The COVID-19 pandemic has also accelerated the digitization process for companies. Lockdowns have pushed companies across the world to adapt to remote working and virtual communication with customers. Creating and maintaining digital infrastructure that can support the entire workforce virtually requires several technically skilled workers. IT executives surveyed by Gartner see technical talent shortages as the most significant barrier to the adoption of 64% of emerging technologies.
The demand for technical workers has consequently risen at an unprecedented rate, but unfortunately, technical skill-building among the workforce is not keeping pace. Companies are offering more technical jobs with better pay, so why is the workforce struggling to meet the rising demand in this specific job category?
Why Is There A Shortage of Technical Workers?
The tech industry’s reliance on traditional educational qualifications has narrowed the pool of eligible candidates, especially considering that more of the tech workforce is pursuing non-traditional avenues of education. The pandemic’s impact on formal education has only widened the technical skills gap.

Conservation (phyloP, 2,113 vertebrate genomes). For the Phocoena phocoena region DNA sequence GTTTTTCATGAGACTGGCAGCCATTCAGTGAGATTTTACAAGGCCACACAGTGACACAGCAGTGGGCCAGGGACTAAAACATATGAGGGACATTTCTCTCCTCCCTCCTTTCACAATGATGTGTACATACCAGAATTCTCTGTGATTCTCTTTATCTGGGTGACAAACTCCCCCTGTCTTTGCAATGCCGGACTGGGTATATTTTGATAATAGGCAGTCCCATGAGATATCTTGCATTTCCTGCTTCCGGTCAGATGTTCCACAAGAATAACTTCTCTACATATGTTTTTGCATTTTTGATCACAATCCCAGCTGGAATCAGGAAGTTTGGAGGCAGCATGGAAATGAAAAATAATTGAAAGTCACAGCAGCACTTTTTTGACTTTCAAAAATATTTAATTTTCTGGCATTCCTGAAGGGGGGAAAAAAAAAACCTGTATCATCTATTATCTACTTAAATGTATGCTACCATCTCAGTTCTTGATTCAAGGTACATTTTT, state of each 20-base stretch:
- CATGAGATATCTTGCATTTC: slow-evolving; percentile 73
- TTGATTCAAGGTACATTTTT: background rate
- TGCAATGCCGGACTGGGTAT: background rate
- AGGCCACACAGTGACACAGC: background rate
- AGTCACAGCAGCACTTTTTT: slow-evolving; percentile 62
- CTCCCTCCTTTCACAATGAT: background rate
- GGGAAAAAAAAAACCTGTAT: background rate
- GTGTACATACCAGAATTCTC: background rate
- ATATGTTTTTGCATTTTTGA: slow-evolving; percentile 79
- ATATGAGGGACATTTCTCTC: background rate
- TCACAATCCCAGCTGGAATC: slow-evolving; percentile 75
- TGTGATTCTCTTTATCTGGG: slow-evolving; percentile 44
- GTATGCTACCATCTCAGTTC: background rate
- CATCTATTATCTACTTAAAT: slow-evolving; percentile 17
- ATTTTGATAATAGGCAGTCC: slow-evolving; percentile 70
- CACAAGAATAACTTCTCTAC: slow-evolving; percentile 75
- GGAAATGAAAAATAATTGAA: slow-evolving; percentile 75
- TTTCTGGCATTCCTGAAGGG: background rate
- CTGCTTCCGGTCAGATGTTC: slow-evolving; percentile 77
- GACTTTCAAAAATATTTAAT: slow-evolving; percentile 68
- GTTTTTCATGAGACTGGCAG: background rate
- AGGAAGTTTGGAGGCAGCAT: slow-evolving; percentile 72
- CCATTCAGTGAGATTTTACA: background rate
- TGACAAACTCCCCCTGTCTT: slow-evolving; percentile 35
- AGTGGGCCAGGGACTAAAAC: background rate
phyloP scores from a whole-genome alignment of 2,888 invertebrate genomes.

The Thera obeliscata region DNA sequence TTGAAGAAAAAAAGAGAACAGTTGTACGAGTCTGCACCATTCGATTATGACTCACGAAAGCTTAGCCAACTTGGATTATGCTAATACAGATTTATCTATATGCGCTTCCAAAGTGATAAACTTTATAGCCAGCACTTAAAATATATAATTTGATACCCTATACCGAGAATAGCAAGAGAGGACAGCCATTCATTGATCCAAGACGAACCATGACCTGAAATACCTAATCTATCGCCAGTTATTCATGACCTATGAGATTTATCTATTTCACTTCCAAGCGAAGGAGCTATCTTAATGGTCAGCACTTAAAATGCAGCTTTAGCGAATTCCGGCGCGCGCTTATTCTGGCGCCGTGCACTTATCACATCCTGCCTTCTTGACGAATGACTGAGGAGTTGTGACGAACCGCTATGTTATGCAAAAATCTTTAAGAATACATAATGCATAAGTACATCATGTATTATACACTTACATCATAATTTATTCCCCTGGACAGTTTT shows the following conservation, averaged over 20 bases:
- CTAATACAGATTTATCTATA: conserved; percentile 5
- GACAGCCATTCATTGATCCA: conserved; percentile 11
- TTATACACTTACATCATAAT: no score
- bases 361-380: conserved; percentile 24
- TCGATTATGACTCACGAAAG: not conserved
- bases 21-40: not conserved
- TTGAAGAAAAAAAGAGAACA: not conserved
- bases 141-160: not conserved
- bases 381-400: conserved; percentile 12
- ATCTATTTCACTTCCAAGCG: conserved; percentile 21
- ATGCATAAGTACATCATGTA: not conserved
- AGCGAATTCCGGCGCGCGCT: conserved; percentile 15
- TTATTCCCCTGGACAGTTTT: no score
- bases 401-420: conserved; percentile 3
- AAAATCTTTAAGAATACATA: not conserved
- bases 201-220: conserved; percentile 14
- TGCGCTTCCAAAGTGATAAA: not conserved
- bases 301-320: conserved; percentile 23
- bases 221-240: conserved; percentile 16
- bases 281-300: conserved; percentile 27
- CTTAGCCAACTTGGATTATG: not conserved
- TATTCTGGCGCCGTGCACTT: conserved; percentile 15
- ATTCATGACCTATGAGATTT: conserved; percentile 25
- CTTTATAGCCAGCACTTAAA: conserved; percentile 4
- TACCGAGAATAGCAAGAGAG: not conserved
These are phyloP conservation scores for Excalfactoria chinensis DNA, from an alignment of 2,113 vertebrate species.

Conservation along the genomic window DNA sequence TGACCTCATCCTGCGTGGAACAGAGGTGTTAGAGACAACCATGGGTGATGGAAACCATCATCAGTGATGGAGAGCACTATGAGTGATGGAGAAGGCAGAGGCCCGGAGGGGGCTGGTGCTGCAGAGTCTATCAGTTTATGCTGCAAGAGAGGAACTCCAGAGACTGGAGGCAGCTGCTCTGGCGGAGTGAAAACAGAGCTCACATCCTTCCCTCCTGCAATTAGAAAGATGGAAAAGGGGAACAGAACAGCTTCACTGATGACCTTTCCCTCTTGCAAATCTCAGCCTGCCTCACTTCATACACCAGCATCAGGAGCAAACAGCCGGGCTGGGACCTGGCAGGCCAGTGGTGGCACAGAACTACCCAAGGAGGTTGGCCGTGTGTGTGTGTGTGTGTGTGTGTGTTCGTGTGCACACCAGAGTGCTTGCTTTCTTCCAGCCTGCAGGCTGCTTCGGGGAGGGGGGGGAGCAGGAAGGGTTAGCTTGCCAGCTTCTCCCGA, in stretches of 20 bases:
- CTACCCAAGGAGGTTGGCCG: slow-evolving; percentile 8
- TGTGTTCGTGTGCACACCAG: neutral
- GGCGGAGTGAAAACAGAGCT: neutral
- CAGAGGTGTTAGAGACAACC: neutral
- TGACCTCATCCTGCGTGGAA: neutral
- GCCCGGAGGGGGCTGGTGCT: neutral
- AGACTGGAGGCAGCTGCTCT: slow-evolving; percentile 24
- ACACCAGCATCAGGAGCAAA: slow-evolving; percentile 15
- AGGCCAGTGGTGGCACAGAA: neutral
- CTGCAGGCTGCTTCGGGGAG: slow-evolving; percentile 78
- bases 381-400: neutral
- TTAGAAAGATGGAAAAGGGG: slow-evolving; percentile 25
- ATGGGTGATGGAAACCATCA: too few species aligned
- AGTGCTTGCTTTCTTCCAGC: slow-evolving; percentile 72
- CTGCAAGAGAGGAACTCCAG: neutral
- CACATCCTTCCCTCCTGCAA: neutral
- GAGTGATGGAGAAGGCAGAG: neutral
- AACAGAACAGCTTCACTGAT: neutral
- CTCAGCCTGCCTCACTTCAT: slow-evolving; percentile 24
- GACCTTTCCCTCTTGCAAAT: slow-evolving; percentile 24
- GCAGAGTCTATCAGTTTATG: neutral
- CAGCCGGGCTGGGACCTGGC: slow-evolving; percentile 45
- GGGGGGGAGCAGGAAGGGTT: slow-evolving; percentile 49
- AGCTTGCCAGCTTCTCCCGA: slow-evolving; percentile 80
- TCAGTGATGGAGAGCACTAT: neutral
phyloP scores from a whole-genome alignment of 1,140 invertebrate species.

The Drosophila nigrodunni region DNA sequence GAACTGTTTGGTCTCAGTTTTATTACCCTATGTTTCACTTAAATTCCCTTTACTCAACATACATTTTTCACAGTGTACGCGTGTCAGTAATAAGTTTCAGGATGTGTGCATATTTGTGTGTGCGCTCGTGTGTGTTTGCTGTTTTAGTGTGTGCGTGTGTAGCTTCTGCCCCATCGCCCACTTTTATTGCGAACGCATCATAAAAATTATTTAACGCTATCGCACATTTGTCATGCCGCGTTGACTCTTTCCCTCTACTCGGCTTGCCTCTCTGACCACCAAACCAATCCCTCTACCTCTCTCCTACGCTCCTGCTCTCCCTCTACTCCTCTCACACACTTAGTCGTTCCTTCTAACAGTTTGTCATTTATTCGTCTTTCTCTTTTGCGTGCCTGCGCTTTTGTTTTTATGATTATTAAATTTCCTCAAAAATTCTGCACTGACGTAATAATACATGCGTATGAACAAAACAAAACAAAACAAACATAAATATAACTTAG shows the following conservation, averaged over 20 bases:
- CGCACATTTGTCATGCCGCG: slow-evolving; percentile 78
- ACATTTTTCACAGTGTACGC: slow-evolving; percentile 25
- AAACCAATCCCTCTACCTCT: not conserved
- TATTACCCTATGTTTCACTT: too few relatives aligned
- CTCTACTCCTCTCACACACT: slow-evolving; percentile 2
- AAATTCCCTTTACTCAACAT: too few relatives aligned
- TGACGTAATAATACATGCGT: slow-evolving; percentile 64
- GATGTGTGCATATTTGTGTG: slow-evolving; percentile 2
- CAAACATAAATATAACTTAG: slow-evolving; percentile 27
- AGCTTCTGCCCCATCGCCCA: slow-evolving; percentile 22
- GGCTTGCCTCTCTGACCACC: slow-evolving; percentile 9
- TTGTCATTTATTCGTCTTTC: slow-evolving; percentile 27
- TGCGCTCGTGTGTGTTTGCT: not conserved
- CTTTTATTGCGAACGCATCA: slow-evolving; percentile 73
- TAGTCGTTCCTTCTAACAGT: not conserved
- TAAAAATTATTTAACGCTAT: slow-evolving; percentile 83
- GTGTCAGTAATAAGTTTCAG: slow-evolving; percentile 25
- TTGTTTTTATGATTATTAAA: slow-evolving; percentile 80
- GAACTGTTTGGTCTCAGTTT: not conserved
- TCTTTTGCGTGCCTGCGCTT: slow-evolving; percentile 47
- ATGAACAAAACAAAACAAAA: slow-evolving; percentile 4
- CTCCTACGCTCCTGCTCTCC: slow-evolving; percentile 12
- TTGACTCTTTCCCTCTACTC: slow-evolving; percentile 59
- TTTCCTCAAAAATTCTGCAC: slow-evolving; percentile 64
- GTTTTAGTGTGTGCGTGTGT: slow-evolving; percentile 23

The pandemic has also fueled the workforce’s dissatisfaction with corporate America, as reflected in the Great Resignation in November 2021 that saw the number of people quitting their jobs at a record high.
Gartner’s Global Labor Market Survey (Q3 2021) showed an above-average percentage of active job seekers in IT, increasing the risk of attrition for the tech industry. Maintaining an equitable work-life balance and having good relationships with their colleagues are job attributes that tech workers care the most about.